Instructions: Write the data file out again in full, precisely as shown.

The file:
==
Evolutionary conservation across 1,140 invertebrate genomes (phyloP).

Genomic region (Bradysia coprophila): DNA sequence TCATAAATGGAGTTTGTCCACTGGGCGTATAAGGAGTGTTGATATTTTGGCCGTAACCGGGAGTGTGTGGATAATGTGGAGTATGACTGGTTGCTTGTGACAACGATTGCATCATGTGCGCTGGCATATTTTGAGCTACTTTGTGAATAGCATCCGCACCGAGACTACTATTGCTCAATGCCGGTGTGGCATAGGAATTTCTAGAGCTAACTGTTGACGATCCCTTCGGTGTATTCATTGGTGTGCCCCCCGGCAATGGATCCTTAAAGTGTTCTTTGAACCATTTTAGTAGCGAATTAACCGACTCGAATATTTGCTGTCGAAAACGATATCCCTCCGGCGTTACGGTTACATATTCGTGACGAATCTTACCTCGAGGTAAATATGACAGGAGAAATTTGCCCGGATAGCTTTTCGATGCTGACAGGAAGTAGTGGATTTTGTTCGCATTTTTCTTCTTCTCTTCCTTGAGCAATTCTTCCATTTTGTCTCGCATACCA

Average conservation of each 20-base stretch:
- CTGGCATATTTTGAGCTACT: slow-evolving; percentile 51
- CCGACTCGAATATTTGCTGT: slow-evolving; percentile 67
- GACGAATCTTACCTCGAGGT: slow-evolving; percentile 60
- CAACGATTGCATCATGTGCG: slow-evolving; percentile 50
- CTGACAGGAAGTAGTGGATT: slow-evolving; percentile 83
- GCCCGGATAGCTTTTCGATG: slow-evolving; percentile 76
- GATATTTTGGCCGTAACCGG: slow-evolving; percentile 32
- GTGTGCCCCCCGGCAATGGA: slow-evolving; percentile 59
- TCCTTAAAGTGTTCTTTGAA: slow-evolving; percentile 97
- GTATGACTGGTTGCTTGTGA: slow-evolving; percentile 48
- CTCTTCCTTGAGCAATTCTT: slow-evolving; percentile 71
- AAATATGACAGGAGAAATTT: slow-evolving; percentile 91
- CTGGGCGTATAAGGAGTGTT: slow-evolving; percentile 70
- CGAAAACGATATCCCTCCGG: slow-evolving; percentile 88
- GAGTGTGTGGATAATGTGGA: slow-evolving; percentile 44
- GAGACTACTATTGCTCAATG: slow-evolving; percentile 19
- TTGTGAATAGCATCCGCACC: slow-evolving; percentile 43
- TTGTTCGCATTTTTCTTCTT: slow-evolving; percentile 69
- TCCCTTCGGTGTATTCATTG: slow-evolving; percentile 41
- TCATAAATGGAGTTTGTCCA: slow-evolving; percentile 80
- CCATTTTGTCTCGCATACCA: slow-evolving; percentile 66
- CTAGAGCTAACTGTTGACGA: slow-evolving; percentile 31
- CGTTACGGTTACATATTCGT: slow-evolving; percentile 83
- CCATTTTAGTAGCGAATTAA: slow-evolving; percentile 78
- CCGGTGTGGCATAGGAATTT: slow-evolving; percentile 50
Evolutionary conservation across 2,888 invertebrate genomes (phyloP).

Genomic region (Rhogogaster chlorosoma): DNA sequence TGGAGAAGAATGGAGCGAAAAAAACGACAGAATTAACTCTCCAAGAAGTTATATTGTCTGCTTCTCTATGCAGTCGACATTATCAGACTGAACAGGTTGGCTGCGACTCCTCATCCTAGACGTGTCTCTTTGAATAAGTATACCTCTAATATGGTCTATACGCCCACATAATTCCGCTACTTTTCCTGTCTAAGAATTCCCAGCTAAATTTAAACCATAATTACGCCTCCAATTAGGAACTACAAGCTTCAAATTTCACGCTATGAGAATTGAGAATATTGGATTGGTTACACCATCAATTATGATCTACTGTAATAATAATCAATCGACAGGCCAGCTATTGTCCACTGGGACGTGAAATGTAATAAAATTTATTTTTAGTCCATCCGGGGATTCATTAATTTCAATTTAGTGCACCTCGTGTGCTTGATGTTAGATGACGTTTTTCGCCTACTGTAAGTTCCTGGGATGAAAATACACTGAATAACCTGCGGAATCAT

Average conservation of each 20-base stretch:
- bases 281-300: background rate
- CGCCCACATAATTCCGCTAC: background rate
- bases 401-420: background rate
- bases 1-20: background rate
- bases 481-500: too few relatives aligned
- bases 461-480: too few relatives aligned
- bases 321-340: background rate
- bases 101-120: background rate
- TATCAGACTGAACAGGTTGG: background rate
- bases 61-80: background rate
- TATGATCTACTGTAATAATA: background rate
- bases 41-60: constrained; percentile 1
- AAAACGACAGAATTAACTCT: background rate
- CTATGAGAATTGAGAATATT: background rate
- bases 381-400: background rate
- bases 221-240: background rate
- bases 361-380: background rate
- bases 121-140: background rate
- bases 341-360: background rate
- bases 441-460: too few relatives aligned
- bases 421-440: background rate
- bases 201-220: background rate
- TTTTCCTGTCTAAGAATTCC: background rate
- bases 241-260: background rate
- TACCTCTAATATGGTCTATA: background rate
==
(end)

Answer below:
Evolutionary conservation across 1,140 invertebrate genomes (phyloP).

Genomic region (Bradysia coprophila): DNA sequence TCATAAATGGAGTTTGTCCACTGGGCGTATAAGGAGTGTTGATATTTTGGCCGTAACCGGGAGTGTGTGGATAATGTGGAGTATGACTGGTTGCTTGTGACAACGATTGCATCATGTGCGCTGGCATATTTTGAGCTACTTTGTGAATAGCATCCGCACCGAGACTACTATTGCTCAATGCCGGTGTGGCATAGGAATTTCTAGAGCTAACTGTTGACGATCCCTTCGGTGTATTCATTGGTGTGCCCCCCGGCAATGGATCCTTAAAGTGTTCTTTGAACCATTTTAGTAGCGAATTAACCGACTCGAATATTTGCTGTCGAAAACGATATCCCTCCGGCGTTACGGTTACATATTCGTGACGAATCTTACCTCGAGGTAAATATGACAGGAGAAATTTGCCCGGATAGCTTTTCGATGCTGACAGGAAGTAGTGGATTTTGTTCGCATTTTTCTTCTTCTCTTCCTTGAGCAATTCTTCCATTTTGTCTCGCATACCA

Average conservation of each 20-base stretch:
- CTGGCATATTTTGAGCTACT: slow-evolving; percentile 51
- CCGACTCGAATATTTGCTGT: slow-evolving; percentile 67
- GACGAATCTTACCTCGAGGT: slow-evolving; percentile 60
- CAACGATTGCATCATGTGCG: slow-evolving; percentile 50
- CTGACAGGAAGTAGTGGATT: slow-evolving; percentile 83
- GCCCGGATAGCTTTTCGATG: slow-evolving; percentile 76
- GATATTTTGGCCGTAACCGG: slow-evolving; percentile 32
- GTGTGCCCCCCGGCAATGGA: slow-evolving; percentile 59
- TCCTTAAAGTGTTCTTTGAA: slow-evolving; percentile 97
- GTATGACTGGTTGCTTGTGA: slow-evolving; percentile 48
- CTCTTCCTTGAGCAATTCTT: slow-evolving; percentile 71
- AAATATGACAGGAGAAATTT: slow-evolving; percentile 91
- CTGGGCGTATAAGGAGTGTT: slow-evolving; percentile 70
- CGAAAACGATATCCCTCCGG: slow-evolving; percentile 88
- GAGTGTGTGGATAATGTGGA: slow-evolving; percentile 44
- GAGACTACTATTGCTCAATG: slow-evolving; percentile 19
- TTGTGAATAGCATCCGCACC: slow-evolving; percentile 43
- TTGTTCGCATTTTTCTTCTT: slow-evolving; percentile 69
- TCCCTTCGGTGTATTCATTG: slow-evolving; percentile 41
- TCATAAATGGAGTTTGTCCA: slow-evolving; percentile 80
- CCATTTTGTCTCGCATACCA: slow-evolving; percentile 66
- CTAGAGCTAACTGTTGACGA: slow-evolving; percentile 31
- CGTTACGGTTACATATTCGT: slow-evolving; percentile 83
- CCATTTTAGTAGCGAATTAA: slow-evolving; percentile 78
- CCGGTGTGGCATAGGAATTT: slow-evolving; percentile 50
Evolutionary conservation across 2,888 invertebrate genomes (phyloP).

Genomic region (Rhogogaster chlorosoma): DNA sequence TGGAGAAGAATGGAGCGAAAAAAACGACAGAATTAACTCTCCAAGAAGTTATATTGTCTGCTTCTCTATGCAGTCGACATTATCAGACTGAACAGGTTGGCTGCGACTCCTCATCCTAGACGTGTCTCTTTGAATAAGTATACCTCTAATATGGTCTATACGCCCACATAATTCCGCTACTTTTCCTGTCTAAGAATTCCCAGCTAAATTTAAACCATAATTACGCCTCCAATTAGGAACTACAAGCTTCAAATTTCACGCTATGAGAATTGAGAATATTGGATTGGTTACACCATCAATTATGATCTACTGTAATAATAATCAATCGACAGGCCAGCTATTGTCCACTGGGACGTGAAATGTAATAAAATTTATTTTTAGTCCATCCGGGGATTCATTAATTTCAATTTAGTGCACCTCGTGTGCTTGATGTTAGATGACGTTTTTCGCCTACTGTAAGTTCCTGGGATGAAAATACACTGAATAACCTGCGGAATCAT

Average conservation of each 20-base stretch:
- bases 281-300: background rate
- CGCCCACATAATTCCGCTAC: background rate
- bases 401-420: background rate
- bases 1-20: background rate
- bases 481-500: too few relatives aligned
- bases 461-480: too few relatives aligned
- bases 321-340: background rate
- bases 101-120: background rate
- TATCAGACTGAACAGGTTGG: background rate
- bases 61-80: background rate
- TATGATCTACTGTAATAATA: background rate
- bases 41-60: constrained; percentile 1
- AAAACGACAGAATTAACTCT: background rate
- CTATGAGAATTGAGAATATT: background rate
- bases 381-400: background rate
- bases 221-240: background rate
- bases 361-380: background rate
- bases 121-140: background rate
- bases 341-360: background rate
- bases 441-460: too few relatives aligned
- bases 421-440: background rate
- bases 201-220: background rate
- TTTTCCTGTCTAAGAATTCC: background rate
- bases 241-260: background rate
- TACCTCTAATATGGTCTATA: background rate